The Water Research Foundation (WRF) has published a suite of deliverables to help water and wastewater utilities utilize...
Under a revised Drinking Water State Revolving Fund (DWSRF) allocation formula, announced June 24 by U.S. Environmental Protection Agency, 15 states will get a bigger share of annual capitalization grants over the next four years, with Arizona leading the way with a 150% increase.
The revised formula for allocating DWSRF grants from FY2006 through FY2009, which EPA adjusted based on its newest national needs survey released earlier this month, also reduces percentage allocations for 15 states and maintains the minimum 1% allocation for another 22, including the District of Columbia and Puerto Rico.
While most of the 30 states with revised allocations will see only slight variations up or down, several will see significant gains or losses. Joining Arizona in realizing big gains are Florida (rising from 2.34 to 4.52%), Georgia (rising from 1.58 to 2.81%) and North Carolina (increasing from 1.76 to 3.37%).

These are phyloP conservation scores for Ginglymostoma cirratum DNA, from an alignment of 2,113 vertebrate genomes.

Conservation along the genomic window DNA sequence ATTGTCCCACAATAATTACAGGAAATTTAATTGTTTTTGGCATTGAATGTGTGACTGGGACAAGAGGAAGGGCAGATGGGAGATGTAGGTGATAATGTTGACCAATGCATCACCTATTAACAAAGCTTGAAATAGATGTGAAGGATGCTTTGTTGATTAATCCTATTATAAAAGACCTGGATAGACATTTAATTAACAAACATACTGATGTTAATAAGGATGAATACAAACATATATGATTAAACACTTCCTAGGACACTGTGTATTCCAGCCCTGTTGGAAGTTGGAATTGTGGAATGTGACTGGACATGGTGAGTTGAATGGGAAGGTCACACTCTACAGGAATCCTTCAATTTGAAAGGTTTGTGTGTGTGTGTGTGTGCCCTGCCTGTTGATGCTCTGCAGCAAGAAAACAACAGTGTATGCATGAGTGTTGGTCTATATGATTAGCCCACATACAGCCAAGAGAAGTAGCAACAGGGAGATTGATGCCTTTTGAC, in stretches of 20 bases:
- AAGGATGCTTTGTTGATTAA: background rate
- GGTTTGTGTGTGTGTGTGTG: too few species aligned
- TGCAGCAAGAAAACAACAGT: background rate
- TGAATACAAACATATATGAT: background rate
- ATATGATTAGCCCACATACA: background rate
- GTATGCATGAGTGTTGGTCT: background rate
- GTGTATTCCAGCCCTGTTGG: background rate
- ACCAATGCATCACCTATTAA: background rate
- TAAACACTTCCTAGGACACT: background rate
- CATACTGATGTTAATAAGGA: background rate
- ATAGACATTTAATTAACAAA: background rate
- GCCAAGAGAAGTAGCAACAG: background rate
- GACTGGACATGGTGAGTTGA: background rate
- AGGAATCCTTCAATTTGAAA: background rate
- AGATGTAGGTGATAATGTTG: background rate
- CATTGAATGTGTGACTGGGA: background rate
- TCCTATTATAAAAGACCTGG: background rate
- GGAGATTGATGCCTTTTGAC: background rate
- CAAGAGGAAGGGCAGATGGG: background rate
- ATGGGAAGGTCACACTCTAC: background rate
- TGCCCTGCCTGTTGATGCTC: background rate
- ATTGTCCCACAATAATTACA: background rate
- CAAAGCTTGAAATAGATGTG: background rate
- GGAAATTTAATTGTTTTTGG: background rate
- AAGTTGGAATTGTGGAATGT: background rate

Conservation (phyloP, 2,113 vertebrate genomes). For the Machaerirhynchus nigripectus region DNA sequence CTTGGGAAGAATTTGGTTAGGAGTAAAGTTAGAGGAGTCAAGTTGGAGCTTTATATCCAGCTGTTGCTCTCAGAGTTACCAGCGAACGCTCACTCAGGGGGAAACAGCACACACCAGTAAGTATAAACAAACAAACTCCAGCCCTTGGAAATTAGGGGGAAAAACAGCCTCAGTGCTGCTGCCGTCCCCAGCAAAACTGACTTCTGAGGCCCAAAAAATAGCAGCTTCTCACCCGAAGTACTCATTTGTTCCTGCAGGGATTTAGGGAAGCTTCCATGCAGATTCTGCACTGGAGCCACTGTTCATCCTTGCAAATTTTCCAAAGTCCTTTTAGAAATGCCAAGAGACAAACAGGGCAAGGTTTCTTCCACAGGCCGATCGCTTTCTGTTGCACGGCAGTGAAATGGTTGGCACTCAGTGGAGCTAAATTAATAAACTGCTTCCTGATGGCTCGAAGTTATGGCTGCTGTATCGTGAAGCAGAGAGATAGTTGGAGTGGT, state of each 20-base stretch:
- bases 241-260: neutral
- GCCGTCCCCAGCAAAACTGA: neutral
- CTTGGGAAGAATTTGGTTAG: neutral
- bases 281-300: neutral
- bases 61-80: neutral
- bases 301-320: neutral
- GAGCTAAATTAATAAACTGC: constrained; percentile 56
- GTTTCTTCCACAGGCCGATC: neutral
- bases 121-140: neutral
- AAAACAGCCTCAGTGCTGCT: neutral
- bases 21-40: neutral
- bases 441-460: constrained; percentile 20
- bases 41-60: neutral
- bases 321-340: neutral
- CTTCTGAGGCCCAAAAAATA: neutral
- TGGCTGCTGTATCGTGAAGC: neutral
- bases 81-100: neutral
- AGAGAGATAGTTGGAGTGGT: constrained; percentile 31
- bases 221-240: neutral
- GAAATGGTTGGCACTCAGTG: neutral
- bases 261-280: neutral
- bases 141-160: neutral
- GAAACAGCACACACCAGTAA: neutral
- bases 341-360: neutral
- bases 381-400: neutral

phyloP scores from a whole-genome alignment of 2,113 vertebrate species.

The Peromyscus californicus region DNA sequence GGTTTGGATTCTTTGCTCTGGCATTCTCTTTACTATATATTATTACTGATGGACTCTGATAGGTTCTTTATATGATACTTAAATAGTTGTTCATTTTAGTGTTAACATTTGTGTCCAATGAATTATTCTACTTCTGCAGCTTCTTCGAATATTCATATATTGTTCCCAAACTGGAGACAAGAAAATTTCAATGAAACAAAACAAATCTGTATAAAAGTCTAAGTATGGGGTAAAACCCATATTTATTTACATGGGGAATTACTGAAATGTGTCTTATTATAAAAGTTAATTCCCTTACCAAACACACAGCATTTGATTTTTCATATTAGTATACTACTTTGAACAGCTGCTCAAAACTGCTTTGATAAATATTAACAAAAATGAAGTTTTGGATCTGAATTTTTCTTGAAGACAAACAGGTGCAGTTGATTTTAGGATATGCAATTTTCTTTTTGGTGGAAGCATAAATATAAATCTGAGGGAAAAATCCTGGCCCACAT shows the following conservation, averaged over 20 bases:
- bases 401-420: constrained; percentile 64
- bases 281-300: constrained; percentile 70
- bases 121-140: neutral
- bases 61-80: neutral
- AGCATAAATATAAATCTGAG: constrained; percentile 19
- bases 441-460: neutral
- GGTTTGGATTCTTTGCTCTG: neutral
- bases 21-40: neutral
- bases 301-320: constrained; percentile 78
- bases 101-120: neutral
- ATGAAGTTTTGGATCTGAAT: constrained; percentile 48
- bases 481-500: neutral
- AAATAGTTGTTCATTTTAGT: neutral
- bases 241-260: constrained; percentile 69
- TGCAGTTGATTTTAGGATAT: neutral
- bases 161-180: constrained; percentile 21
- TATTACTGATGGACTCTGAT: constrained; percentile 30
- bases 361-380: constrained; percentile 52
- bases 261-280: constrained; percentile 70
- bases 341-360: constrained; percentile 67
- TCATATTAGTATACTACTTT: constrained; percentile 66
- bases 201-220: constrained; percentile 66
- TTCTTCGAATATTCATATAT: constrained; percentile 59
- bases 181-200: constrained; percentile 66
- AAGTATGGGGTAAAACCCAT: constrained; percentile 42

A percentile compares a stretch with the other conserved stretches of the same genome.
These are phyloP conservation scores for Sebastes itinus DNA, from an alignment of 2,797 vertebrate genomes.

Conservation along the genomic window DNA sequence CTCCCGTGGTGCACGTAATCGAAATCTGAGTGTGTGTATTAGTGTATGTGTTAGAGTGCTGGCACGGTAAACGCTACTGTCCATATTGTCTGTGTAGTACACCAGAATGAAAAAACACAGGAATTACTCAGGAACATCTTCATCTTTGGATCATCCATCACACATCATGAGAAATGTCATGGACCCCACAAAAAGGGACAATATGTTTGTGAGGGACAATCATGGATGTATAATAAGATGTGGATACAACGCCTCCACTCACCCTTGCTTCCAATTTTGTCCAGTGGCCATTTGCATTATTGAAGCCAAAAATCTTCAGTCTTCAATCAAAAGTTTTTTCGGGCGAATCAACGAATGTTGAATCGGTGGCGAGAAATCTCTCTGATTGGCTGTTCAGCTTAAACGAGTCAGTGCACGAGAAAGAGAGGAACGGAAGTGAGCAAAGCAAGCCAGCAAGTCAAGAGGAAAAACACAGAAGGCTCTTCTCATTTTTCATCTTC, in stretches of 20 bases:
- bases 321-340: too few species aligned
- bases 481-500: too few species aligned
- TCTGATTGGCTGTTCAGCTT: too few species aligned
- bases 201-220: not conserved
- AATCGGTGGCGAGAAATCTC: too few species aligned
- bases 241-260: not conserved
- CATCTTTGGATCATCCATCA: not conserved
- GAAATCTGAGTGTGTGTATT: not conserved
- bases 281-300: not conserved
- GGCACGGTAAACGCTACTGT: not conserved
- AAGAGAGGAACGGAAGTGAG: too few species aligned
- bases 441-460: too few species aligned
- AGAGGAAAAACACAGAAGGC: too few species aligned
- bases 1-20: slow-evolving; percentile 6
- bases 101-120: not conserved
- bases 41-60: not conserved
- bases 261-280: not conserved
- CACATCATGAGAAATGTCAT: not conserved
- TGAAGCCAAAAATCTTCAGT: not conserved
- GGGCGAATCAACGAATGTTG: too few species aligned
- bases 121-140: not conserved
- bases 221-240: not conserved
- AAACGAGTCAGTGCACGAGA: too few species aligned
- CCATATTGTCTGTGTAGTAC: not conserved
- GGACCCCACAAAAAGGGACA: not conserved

States seeing significant losses include New York (dropping to 4.45% from 7.75%), Iowa (going from 1.84 to 1.25%), Massachusetts (dropping to 2.68% from 3.58%) and California (8.15%compared with 10.24%).
EPA also estimated each state's FY2006 grant amount based on the agency's $850 million request, which House and Senate appropriators have approved so far. Minus $14.75 million for set-asides ($12.75 million for American Indian and Alaska native villages and $2 million for unregulated contaminant monitoring), states would share $832.25 million.
Although states divvied up slightly less in FY2005, the new allocation formula would send $23.7 million to Arizona in FY2006 compared with $9.4 million in FY2005 and $37.2 million to New York compared with the $64.2 million it received in FY2005.
EPA's newest every-four-year needs survey, released June 14, reflects data collected in 2003 from 4,000 water systems covering nearly 130,000 allowable projects. It predicts that the nation's 53,000 community water systems and 21,400 not-for-profit noncommunity systems will need $277 billion over the next 20 years to install, upgrade or replace infrastructure to ensure delivery of safe drinking water.